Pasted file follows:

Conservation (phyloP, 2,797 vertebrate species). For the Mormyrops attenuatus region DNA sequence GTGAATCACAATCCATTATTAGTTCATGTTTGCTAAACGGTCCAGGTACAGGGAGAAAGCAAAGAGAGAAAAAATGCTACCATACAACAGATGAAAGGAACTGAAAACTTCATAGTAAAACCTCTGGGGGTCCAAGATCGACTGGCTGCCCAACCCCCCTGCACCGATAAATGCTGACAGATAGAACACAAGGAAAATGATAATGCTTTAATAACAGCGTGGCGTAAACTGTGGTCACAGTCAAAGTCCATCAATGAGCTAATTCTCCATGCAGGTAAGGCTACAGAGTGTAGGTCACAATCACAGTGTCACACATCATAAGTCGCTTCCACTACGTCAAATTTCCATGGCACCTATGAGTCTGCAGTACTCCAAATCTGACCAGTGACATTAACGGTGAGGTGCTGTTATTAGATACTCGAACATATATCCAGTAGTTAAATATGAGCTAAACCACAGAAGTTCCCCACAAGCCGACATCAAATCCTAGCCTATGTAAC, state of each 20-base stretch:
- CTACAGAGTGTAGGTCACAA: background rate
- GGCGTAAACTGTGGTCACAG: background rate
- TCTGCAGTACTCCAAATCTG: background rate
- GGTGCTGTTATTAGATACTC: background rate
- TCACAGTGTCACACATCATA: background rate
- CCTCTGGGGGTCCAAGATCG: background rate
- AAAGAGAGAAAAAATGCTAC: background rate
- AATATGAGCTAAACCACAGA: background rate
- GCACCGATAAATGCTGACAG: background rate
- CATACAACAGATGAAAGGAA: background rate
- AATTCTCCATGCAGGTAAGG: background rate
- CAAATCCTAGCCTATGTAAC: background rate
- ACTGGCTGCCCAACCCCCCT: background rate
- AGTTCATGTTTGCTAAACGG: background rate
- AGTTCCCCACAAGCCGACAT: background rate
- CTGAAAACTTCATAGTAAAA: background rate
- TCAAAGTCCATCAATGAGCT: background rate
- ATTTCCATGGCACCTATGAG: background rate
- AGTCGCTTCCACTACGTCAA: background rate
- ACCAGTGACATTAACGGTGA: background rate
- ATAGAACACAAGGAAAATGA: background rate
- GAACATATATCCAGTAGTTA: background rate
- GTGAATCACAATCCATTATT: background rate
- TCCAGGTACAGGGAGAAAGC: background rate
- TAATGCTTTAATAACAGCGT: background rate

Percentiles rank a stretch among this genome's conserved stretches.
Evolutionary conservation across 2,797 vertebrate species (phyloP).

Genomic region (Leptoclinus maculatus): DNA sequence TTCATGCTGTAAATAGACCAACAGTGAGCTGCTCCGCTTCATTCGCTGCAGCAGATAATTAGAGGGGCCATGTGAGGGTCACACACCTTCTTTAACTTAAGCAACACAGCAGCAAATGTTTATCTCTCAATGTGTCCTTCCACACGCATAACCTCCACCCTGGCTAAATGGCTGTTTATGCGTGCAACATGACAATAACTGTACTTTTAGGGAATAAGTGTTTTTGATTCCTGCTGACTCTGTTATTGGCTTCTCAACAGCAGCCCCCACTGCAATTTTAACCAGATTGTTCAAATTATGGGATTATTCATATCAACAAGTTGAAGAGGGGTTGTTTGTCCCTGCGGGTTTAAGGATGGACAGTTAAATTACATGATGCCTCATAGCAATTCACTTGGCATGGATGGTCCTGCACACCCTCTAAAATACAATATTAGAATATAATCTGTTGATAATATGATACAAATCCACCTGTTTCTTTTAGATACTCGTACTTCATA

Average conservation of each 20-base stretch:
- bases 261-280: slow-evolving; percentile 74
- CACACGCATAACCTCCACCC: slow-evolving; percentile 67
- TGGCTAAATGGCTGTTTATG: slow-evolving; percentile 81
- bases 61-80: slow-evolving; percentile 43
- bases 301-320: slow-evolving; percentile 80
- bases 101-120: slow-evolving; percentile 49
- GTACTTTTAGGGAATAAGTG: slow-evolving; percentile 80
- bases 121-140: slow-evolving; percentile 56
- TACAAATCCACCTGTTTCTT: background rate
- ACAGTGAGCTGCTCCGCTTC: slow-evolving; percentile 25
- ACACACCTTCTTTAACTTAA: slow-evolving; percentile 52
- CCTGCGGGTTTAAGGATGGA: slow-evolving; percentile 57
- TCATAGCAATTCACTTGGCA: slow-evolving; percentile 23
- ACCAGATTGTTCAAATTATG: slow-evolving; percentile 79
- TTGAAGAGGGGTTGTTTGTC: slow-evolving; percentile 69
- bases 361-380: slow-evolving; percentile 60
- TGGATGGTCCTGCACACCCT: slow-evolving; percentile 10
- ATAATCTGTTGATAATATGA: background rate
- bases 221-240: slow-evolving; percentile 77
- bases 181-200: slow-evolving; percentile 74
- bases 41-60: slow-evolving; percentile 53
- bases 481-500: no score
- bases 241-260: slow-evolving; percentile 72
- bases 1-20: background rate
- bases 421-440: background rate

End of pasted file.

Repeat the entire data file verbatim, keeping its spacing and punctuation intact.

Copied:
Conservation (phyloP, 2,797 vertebrate species). For the Mormyrops attenuatus region DNA sequence GTGAATCACAATCCATTATTAGTTCATGTTTGCTAAACGGTCCAGGTACAGGGAGAAAGCAAAGAGAGAAAAAATGCTACCATACAACAGATGAAAGGAACTGAAAACTTCATAGTAAAACCTCTGGGGGTCCAAGATCGACTGGCTGCCCAACCCCCCTGCACCGATAAATGCTGACAGATAGAACACAAGGAAAATGATAATGCTTTAATAACAGCGTGGCGTAAACTGTGGTCACAGTCAAAGTCCATCAATGAGCTAATTCTCCATGCAGGTAAGGCTACAGAGTGTAGGTCACAATCACAGTGTCACACATCATAAGTCGCTTCCACTACGTCAAATTTCCATGGCACCTATGAGTCTGCAGTACTCCAAATCTGACCAGTGACATTAACGGTGAGGTGCTGTTATTAGATACTCGAACATATATCCAGTAGTTAAATATGAGCTAAACCACAGAAGTTCCCCACAAGCCGACATCAAATCCTAGCCTATGTAAC, state of each 20-base stretch:
- CTACAGAGTGTAGGTCACAA: background rate
- GGCGTAAACTGTGGTCACAG: background rate
- TCTGCAGTACTCCAAATCTG: background rate
- GGTGCTGTTATTAGATACTC: background rate
- TCACAGTGTCACACATCATA: background rate
- CCTCTGGGGGTCCAAGATCG: background rate
- AAAGAGAGAAAAAATGCTAC: background rate
- AATATGAGCTAAACCACAGA: background rate
- GCACCGATAAATGCTGACAG: background rate
- CATACAACAGATGAAAGGAA: background rate
- AATTCTCCATGCAGGTAAGG: background rate
- CAAATCCTAGCCTATGTAAC: background rate
- ACTGGCTGCCCAACCCCCCT: background rate
- AGTTCATGTTTGCTAAACGG: background rate
- AGTTCCCCACAAGCCGACAT: background rate
- CTGAAAACTTCATAGTAAAA: background rate
- TCAAAGTCCATCAATGAGCT: background rate
- ATTTCCATGGCACCTATGAG: background rate
- AGTCGCTTCCACTACGTCAA: background rate
- ACCAGTGACATTAACGGTGA: background rate
- ATAGAACACAAGGAAAATGA: background rate
- GAACATATATCCAGTAGTTA: background rate
- GTGAATCACAATCCATTATT: background rate
- TCCAGGTACAGGGAGAAAGC: background rate
- TAATGCTTTAATAACAGCGT: background rate

Percentiles rank a stretch among this genome's conserved stretches.
Evolutionary conservation across 2,797 vertebrate species (phyloP).

Genomic region (Leptoclinus maculatus): DNA sequence TTCATGCTGTAAATAGACCAACAGTGAGCTGCTCCGCTTCATTCGCTGCAGCAGATAATTAGAGGGGCCATGTGAGGGTCACACACCTTCTTTAACTTAAGCAACACAGCAGCAAATGTTTATCTCTCAATGTGTCCTTCCACACGCATAACCTCCACCCTGGCTAAATGGCTGTTTATGCGTGCAACATGACAATAACTGTACTTTTAGGGAATAAGTGTTTTTGATTCCTGCTGACTCTGTTATTGGCTTCTCAACAGCAGCCCCCACTGCAATTTTAACCAGATTGTTCAAATTATGGGATTATTCATATCAACAAGTTGAAGAGGGGTTGTTTGTCCCTGCGGGTTTAAGGATGGACAGTTAAATTACATGATGCCTCATAGCAATTCACTTGGCATGGATGGTCCTGCACACCCTCTAAAATACAATATTAGAATATAATCTGTTGATAATATGATACAAATCCACCTGTTTCTTTTAGATACTCGTACTTCATA

Average conservation of each 20-base stretch:
- bases 261-280: slow-evolving; percentile 74
- CACACGCATAACCTCCACCC: slow-evolving; percentile 67
- TGGCTAAATGGCTGTTTATG: slow-evolving; percentile 81
- bases 61-80: slow-evolving; percentile 43
- bases 301-320: slow-evolving; percentile 80
- bases 101-120: slow-evolving; percentile 49
- GTACTTTTAGGGAATAAGTG: slow-evolving; percentile 80
- bases 121-140: slow-evolving; percentile 56
- TACAAATCCACCTGTTTCTT: background rate
- ACAGTGAGCTGCTCCGCTTC: slow-evolving; percentile 25
- ACACACCTTCTTTAACTTAA: slow-evolving; percentile 52
- CCTGCGGGTTTAAGGATGGA: slow-evolving; percentile 57
- TCATAGCAATTCACTTGGCA: slow-evolving; percentile 23
- ACCAGATTGTTCAAATTATG: slow-evolving; percentile 79
- TTGAAGAGGGGTTGTTTGTC: slow-evolving; percentile 69
- bases 361-380: slow-evolving; percentile 60
- TGGATGGTCCTGCACACCCT: slow-evolving; percentile 10
- ATAATCTGTTGATAATATGA: background rate
- bases 221-240: slow-evolving; percentile 77
- bases 181-200: slow-evolving; percentile 74
- bases 41-60: slow-evolving; percentile 53
- bases 481-500: no score
- bases 241-260: slow-evolving; percentile 72
- bases 1-20: background rate
- bases 421-440: background rate